At this time of year, you may be thinking about making New Year’s resolutions. In the spirit of the season, therefore, I would like share my resolution with you. It is a simple one, but I hope that it makes a larger point. This coming year, I will try to observe the speed limit.
Now, before you report me to the police or at least raise your eyebrows at hearing a priest confess that he breaks the speed limit regularly, let me say it plainly: almost everyone I know breaks the speed limit, at least once in a while. We know it; the cops know it; and as long as we don’t transgress too far, everyone agrees to live and let live. As proof, I offer the witness of a police officer, a parishioner in my previous community, who told me that the cops rarely ticket someone within 11 kilometres of the limit.
If a member of the Cranbrook police department happens to read this article, we may no doubt see a rise in the number of tickets given for marginal speed limit infractions... My point here, though, is not to exacerbate the incidence of speeding in our town, but simply to indicate that, despite the comfortable status quo in which we find ourselves, I resolve today to keep the speed limit to the best of my ability.
Why? Not because I want to shatter the hypocrisy of low-level lawbreaking, to which even the authorities turn a blind eye. Not because I want to rise above the rest of society, and look down on everyone from the height of moral superiority. No, I want to keep the speed limit because I want to and need to improve my spiritual health by living my life within proper and established boundaries.
The principle of boundaries is central to the biblical world view. When God created the world He established borders for the land, the sea and the sky: “Praise him, you highest heavens, and you waters above the heavens! Let them praise the name of the LORD! For he commanded and they were created. And he established them forever and ever; he fixed their bounds which cannot be passed.” (Psalm 148:4-6)
In the world of Scripture, boundaries are a symbol of the limits of created things. Only God is without boundaries—boundless and omnipresent. The rest of the world must exist within the limits that God has set. When parts of creation break their bounds, such as in the Great Flood, the result is a disaster. A world without restriction is a disordered world, of lawlessness and anarchy. Indeed, according to the Christian teaching, it was Lucifer’s attempt to overstep his limits as an angel that led to his downfall. And the disobedience of Adam and Eve was just another restriction ignored.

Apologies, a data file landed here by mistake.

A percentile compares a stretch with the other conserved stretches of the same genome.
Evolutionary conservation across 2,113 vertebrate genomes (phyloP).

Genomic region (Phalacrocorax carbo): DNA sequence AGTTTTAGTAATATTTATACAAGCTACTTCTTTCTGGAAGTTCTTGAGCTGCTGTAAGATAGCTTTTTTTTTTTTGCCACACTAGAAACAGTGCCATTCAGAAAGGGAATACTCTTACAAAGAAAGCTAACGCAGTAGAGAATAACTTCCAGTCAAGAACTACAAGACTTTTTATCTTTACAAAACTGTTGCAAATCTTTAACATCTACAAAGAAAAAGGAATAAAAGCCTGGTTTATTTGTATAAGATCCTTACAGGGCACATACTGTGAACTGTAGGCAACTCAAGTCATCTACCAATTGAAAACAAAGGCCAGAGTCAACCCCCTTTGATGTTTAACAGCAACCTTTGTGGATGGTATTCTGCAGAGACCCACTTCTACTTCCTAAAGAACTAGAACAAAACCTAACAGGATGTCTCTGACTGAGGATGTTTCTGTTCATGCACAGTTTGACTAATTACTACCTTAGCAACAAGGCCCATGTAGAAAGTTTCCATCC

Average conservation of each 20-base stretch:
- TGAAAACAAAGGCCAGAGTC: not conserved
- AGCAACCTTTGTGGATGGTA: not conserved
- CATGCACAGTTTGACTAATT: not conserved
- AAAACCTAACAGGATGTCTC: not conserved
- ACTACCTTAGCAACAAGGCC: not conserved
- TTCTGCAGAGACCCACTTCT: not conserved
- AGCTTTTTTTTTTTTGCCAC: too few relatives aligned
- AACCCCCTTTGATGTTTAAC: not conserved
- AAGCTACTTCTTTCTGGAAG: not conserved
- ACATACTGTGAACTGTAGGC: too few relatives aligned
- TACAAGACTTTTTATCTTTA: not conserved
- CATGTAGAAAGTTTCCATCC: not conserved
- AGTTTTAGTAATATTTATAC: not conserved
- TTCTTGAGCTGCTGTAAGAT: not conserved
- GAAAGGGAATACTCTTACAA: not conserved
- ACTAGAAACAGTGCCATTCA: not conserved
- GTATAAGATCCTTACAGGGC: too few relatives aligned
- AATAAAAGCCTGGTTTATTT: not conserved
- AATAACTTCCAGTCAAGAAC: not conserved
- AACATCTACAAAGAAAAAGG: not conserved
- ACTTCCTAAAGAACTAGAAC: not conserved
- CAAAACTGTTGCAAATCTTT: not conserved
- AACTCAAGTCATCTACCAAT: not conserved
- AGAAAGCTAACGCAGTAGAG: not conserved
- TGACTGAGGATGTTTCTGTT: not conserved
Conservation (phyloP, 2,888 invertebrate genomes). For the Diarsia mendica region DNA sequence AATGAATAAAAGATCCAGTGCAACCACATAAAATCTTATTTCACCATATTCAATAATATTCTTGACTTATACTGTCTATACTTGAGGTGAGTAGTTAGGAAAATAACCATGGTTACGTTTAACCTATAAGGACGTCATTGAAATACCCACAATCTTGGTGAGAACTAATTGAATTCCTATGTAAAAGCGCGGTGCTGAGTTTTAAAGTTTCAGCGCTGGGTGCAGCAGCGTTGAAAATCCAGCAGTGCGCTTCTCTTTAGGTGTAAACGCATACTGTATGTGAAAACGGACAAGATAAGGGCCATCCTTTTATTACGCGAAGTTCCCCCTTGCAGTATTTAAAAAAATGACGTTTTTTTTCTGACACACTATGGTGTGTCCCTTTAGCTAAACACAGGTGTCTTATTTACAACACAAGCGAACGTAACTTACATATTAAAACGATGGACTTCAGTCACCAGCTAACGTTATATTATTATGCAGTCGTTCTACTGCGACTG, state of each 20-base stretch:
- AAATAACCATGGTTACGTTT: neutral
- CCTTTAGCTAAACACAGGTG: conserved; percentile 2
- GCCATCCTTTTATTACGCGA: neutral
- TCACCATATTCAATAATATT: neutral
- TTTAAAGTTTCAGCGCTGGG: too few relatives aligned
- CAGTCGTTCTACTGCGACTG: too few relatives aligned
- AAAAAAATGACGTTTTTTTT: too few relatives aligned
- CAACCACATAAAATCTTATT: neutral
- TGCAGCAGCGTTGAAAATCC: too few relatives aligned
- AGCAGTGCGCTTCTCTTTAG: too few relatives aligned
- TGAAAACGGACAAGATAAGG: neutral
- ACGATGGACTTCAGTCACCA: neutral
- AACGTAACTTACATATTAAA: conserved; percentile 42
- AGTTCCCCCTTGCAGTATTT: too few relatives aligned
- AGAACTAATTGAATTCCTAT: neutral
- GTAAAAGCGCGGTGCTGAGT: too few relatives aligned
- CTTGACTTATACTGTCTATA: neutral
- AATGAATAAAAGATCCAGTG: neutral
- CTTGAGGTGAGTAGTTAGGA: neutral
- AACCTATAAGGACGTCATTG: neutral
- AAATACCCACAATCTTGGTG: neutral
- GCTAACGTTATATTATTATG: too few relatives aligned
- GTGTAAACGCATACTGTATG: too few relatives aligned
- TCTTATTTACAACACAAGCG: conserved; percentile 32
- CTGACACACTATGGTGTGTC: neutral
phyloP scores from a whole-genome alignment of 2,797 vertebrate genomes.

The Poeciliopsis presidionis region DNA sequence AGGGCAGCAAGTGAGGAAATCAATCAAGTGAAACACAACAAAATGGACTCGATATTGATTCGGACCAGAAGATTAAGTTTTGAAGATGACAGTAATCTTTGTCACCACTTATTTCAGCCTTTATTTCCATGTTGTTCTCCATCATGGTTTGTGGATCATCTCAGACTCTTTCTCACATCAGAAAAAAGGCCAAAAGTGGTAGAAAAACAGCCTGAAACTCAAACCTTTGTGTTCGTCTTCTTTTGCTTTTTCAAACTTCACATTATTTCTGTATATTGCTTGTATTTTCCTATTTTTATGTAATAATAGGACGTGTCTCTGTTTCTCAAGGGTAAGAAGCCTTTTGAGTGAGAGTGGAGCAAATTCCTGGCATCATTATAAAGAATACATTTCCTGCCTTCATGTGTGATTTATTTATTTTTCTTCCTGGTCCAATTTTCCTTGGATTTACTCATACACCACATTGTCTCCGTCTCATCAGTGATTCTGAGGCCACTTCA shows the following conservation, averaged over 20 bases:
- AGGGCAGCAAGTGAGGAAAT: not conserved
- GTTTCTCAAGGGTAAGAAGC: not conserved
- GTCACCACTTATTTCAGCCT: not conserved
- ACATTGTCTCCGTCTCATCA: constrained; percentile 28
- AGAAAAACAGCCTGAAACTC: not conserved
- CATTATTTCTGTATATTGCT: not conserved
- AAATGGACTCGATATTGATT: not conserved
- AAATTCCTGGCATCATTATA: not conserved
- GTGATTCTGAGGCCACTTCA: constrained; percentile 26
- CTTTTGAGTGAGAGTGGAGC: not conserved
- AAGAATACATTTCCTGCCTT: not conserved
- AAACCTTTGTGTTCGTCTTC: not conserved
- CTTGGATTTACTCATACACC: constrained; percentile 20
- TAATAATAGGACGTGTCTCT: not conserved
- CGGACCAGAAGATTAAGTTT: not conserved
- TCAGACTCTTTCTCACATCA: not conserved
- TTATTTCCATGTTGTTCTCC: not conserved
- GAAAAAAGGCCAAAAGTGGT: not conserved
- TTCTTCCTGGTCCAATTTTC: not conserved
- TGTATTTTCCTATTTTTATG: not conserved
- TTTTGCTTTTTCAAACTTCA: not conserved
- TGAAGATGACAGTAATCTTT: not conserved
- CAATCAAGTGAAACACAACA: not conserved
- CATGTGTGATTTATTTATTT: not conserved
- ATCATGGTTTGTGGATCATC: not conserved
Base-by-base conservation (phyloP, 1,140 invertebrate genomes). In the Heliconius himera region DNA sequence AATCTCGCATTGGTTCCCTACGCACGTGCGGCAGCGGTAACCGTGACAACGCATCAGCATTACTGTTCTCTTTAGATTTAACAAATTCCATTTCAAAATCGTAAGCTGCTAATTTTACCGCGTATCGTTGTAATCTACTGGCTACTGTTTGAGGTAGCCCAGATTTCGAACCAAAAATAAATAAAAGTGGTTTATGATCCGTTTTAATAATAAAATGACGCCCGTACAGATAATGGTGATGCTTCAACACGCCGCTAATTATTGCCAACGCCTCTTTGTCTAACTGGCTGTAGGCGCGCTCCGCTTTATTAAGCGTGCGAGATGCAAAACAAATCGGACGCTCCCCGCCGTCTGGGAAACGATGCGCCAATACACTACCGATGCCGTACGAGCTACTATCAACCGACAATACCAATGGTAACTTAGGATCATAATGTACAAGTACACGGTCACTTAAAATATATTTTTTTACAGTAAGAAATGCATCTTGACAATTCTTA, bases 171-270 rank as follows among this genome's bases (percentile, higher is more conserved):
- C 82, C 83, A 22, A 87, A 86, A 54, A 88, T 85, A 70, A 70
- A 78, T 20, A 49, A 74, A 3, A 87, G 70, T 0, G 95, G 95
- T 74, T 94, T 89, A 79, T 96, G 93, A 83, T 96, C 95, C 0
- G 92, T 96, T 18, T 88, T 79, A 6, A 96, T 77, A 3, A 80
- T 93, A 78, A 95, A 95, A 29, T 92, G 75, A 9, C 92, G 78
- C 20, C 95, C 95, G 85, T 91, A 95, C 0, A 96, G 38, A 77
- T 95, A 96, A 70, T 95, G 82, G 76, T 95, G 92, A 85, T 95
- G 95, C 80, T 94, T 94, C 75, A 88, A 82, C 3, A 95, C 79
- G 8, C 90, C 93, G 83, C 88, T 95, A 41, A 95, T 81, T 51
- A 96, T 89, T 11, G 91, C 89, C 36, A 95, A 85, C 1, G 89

Human life is no less defined by boundaries. Psychologists tell us that well-defined and respected boundaries are the cornerstone of any healthy relationship. When people overstep their boundaries, they become abusive of others, with results ranging from discomfort to loss of life. To use a common example, think of those incidents when someone stood too close to you, violating your “privacy bubble,” which is just another word for the boundary of personal space—invisible but very real.
The speed limit is just another kind of “bubble,” one that ensures social harmony and safety on our roads. Traffic engineers will tell you that if everyone observed the speed limits, traffic jams would be far less common. It is when individuals choose to transgress this boundary that the orderly flow of traffic is disrupted, and everyone shares in the resulting inconvenience. Like all boundaries in life, the speed limit allows human beings to live in relative peace and harmony with each other and the world around them.
When I violate the speed limit, not to mention all those other boundaries in my life, my initial sensation is pleasant: a rush of adrenaline, a feeling of power, as if nothing can stand in my way, as if I can do anything I please. It is a taste of being God. Inevitably, though, anxiety sets in. I feel insecure, afraid. I feel out of control and uncomfortable. I lose my sense of equilibrium and peace because, having made it past the border, I am now travelling in an unfamiliar world, a strange land that is not my home. For me, at least, living without boundaries leads to personal chaos and destruction.
When I choose to live within certain limits, however, including those set by the government on our roads, I am making a spiritual statement of my place in the universe. Which is to say, I am declaring that I have a place. I am not boundless or infinite. I am not God. I am a created being, and as such, I have limitations within which I must live and work if I am to be truly contented and fulfilled.
As much as another part of me would love to be utterly free from restrictions that human existence places upon me, the better part of me—the real me—knows that I cannot live that way. Humbling as it is, I must choose to accept that I am a human being and God is God. Whatever else I might imagine, I am happiest within the limits of human life, and that’s where I’m resolving to stay, for one more year at least.